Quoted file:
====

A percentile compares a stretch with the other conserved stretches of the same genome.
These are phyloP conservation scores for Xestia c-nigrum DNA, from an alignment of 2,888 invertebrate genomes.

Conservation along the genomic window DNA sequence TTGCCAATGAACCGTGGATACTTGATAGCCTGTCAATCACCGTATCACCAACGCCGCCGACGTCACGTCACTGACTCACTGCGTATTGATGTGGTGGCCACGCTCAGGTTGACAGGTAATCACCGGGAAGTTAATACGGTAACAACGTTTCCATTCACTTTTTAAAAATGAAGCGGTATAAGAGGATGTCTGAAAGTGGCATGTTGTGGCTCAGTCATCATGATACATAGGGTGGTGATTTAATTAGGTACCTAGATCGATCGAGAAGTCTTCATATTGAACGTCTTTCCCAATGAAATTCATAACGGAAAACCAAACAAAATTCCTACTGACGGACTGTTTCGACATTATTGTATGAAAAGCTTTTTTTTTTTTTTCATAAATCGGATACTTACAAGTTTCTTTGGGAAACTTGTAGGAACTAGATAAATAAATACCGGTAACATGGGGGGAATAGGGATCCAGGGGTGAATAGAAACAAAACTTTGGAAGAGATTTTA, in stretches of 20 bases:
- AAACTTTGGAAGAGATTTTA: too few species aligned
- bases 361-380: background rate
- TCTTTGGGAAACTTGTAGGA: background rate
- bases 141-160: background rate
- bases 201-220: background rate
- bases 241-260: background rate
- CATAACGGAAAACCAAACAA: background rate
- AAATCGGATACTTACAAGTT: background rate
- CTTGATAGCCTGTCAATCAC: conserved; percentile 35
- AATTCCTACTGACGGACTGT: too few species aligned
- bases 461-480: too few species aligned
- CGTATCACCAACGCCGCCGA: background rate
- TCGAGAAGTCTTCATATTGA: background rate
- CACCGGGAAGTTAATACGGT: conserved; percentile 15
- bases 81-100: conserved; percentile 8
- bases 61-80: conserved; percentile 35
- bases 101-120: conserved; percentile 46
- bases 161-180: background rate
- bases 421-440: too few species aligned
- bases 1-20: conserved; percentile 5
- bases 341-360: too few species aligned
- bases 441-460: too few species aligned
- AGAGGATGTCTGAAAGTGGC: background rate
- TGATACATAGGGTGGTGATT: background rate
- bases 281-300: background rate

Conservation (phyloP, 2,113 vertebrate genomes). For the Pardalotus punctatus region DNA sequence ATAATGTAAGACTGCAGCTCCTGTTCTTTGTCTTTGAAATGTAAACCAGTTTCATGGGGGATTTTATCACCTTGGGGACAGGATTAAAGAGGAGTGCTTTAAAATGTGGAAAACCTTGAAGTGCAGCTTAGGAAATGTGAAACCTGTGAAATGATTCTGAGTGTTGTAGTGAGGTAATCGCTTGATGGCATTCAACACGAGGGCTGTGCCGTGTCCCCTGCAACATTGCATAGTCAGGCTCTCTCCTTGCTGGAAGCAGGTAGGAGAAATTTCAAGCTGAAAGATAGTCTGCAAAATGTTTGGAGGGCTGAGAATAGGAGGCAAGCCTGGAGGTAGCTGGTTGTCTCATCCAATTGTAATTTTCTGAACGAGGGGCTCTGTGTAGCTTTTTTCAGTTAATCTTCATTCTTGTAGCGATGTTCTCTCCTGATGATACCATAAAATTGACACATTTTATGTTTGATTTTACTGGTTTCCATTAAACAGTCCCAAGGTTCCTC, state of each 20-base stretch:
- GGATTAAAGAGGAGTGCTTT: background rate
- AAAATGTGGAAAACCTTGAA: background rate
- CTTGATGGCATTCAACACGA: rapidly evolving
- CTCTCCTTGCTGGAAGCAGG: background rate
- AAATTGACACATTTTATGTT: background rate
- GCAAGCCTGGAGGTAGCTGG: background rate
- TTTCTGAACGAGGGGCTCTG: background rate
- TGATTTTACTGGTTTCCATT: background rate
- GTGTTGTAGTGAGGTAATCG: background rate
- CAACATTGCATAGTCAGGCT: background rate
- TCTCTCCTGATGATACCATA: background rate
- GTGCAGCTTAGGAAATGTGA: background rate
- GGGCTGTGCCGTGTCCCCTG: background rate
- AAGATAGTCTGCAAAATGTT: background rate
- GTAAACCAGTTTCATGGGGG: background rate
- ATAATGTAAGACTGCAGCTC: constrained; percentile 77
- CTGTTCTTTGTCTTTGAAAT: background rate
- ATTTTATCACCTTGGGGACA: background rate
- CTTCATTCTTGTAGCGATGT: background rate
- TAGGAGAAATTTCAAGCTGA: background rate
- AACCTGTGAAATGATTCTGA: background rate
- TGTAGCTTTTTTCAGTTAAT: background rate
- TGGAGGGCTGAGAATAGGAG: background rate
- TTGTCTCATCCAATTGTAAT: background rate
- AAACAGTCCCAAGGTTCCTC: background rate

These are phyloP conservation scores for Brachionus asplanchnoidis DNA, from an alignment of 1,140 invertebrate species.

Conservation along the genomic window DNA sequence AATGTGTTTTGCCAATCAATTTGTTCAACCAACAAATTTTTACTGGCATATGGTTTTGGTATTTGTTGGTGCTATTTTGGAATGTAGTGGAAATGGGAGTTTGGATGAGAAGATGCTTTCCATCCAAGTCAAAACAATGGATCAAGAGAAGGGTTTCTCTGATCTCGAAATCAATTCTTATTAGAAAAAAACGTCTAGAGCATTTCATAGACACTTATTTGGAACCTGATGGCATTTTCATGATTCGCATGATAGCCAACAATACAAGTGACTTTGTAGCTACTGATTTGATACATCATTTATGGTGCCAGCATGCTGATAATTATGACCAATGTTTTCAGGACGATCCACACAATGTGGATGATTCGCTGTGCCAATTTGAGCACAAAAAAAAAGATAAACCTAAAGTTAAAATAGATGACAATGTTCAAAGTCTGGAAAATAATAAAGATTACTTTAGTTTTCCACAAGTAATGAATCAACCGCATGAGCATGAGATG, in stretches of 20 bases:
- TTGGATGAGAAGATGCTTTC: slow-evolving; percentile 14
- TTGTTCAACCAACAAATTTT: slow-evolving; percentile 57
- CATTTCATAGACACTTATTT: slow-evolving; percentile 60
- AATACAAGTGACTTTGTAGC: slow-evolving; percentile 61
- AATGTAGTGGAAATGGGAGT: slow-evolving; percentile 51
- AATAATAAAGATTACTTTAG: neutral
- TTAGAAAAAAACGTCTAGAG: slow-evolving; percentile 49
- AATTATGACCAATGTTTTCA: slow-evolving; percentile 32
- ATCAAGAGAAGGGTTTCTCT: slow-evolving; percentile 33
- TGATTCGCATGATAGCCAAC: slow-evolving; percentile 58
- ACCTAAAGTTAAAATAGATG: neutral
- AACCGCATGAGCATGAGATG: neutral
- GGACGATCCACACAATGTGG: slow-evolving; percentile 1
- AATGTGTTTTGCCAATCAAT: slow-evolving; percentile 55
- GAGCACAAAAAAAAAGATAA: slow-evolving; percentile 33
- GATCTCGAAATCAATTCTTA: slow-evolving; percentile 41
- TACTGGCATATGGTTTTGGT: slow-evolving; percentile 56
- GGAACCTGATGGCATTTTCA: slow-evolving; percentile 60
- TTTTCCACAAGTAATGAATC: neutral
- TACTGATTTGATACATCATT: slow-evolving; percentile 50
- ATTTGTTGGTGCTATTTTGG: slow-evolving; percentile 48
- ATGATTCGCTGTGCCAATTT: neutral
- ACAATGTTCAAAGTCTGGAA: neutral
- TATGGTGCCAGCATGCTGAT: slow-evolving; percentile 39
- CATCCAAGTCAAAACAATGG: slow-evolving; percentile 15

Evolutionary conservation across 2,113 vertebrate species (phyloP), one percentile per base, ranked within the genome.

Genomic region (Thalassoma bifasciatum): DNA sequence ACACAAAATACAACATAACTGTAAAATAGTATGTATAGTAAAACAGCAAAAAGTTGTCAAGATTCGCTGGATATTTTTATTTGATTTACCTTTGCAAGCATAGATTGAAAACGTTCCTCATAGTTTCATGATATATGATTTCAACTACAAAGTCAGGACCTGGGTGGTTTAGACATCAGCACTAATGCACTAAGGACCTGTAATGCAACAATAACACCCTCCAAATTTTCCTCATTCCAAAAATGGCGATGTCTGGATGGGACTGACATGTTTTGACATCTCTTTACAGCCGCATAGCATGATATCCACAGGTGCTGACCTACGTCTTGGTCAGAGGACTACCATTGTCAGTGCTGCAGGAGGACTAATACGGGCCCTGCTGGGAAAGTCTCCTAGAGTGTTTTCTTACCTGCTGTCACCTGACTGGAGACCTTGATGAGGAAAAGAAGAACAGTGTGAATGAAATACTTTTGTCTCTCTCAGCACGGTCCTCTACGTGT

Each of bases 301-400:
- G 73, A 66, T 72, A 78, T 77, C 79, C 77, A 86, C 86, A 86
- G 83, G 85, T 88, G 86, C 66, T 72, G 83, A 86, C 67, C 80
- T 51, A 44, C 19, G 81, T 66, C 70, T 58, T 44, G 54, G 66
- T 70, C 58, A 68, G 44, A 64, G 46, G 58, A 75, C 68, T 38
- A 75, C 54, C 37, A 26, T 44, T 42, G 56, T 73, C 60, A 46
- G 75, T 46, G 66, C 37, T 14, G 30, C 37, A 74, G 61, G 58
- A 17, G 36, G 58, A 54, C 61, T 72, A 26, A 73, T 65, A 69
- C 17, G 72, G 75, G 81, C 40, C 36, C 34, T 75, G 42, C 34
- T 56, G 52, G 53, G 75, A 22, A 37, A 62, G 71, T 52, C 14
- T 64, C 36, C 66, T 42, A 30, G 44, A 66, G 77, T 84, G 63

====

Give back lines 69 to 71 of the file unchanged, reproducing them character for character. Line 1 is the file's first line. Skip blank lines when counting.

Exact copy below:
- GGACGATCCACACAATGTGG: slow-evolving; percentile 1
- AATGTGTTTTGCCAATCAAT: slow-evolving; percentile 55
- GAGCACAAAAAAAAAGATAA: slow-evolving; percentile 33